The story here isn't that the superlative performances of Beethoven's two most popular violin sonatas recorded by Yehudi Menuhin and Wilhelm Kempff for Deutsche Grammophon Gesellschaft's Beethoven Bicentennial Edition of 1970 have been reissued. Reissues of these wonderful recordings have been kicking around the catalog for 30 years and they've always been at or near the top of the short list of best available recordings. No, the story here is that Menuhin and Kempff's recordings have been reissued not on Deutsche Grammophon Gesellschaft, Deutsche Grammophon, or even just DG, but instead on Universal Classics, "a series of full-length albums featuring world-class performances from the artist rosters of the Deutsche Grammophon, Decca, and Philips labels." That means that Menuhin and Kempff's poised yet passionate performances are now Universal property. What was once quintessentially Deutsche Grammophon about the recording -- its clarity, its lucidity, and its signature "cool is warm" sound -- is now subsumed into the Universal sound by being incorporated into the Universal series of classics. That Menuhin and Kempff's expressive yet elegant performances are again incarnated in plastic and that Deutsche Grammophon's sound has been preserved in Universal sound is good. But that DG's "cool is warm" sound, as well as Decca's "rich is warm" sound and Philips' "clear is warm" sound are now all Universal sound marks the passing of an era. The clarity of DG's sound for Menuhin and Kempff is different from the clarity of Decca's sound for Solti and the Chicago and the clarity of Philips' sound for the Quartetto Italiano. There are subtleties of clarity as there are degrees of warmth and in the icy plastic of Universal sound, the subtleties are lost and there is no degree of warmth.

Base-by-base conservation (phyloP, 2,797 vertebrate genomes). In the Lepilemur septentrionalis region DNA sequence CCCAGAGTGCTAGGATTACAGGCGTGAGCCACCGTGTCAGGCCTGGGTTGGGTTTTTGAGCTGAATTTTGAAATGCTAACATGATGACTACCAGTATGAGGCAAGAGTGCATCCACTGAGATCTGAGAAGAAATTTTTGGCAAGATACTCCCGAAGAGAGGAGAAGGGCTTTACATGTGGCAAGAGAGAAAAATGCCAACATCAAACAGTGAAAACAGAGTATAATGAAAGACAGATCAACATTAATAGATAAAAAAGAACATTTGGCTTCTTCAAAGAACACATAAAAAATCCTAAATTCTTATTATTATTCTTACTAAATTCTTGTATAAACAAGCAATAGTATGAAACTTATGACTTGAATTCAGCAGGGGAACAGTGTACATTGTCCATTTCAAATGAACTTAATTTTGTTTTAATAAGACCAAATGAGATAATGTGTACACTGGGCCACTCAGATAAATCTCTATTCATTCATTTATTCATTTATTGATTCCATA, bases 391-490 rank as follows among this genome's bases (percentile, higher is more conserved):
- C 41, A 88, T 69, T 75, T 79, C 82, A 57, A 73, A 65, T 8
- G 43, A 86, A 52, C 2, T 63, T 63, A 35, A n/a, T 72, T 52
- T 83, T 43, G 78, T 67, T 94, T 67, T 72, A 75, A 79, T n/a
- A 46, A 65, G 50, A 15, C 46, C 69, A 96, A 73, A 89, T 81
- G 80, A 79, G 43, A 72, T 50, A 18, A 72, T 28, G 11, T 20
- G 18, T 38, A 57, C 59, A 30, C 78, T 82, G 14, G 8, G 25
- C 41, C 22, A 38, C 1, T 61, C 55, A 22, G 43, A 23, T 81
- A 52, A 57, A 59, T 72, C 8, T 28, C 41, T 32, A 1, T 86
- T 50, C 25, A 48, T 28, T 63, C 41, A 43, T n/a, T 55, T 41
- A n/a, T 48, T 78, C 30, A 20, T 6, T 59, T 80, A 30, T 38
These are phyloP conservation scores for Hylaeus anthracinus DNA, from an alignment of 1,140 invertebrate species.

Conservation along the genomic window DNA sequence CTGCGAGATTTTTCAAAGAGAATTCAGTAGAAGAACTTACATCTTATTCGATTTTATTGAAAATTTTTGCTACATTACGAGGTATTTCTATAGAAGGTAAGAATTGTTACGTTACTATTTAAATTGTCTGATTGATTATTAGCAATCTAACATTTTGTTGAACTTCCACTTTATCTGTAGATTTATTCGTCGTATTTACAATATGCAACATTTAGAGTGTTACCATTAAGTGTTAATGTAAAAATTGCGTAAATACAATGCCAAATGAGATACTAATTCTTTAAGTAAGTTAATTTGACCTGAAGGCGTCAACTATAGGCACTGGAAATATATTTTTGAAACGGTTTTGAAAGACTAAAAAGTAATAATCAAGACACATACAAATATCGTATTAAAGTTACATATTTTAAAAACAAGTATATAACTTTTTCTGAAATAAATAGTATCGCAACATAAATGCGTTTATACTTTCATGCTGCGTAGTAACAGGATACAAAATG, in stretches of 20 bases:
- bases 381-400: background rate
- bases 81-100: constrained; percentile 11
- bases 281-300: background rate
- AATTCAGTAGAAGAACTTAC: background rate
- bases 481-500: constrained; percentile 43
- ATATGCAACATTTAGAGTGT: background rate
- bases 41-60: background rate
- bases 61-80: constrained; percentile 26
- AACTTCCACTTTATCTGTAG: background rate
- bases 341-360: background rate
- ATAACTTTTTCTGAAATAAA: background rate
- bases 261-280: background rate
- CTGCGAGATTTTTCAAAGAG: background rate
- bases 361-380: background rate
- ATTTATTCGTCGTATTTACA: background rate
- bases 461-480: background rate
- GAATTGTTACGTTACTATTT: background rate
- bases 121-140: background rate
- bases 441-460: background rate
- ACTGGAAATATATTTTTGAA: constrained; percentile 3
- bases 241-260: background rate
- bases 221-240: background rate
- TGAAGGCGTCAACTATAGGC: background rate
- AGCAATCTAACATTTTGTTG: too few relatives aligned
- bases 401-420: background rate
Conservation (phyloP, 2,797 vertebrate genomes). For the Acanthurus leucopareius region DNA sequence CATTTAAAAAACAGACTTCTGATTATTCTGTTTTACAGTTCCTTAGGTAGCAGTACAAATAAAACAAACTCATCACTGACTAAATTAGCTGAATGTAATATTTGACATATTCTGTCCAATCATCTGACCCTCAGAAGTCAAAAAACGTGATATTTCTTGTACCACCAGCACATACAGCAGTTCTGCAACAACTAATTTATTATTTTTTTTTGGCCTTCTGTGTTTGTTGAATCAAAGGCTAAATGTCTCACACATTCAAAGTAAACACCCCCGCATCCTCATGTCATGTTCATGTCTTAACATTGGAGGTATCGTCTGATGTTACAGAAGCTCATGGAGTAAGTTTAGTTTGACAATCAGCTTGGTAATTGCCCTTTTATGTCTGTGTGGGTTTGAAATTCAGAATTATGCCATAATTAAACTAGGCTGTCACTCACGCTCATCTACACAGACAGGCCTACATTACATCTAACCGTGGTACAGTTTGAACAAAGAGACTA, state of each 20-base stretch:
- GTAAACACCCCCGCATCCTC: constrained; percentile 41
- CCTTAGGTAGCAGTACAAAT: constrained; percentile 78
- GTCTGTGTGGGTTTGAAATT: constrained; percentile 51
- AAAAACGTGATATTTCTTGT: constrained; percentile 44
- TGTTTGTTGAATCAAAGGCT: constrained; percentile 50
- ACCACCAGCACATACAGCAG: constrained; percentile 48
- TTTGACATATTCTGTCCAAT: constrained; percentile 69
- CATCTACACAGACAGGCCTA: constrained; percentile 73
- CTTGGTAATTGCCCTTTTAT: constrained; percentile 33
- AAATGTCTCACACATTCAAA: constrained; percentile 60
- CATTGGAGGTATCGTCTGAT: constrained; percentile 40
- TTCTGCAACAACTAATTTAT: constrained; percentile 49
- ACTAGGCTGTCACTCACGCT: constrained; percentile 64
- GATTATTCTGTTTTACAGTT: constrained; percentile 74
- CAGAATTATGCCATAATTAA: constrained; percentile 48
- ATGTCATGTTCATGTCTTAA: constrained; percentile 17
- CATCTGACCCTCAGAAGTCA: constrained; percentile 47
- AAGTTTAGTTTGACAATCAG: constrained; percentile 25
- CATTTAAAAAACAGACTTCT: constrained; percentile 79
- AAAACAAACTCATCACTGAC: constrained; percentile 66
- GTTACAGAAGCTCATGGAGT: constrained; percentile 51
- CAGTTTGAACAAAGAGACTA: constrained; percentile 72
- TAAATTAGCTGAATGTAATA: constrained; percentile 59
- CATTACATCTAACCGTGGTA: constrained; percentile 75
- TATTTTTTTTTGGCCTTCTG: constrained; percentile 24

Review by James Leonard
|Sonata for violin & piano No. 5 in F major ("Spring"), Op. 24|
|Sonata for violin & piano No. 9 in A major ("Kreutzer"), Op. 47|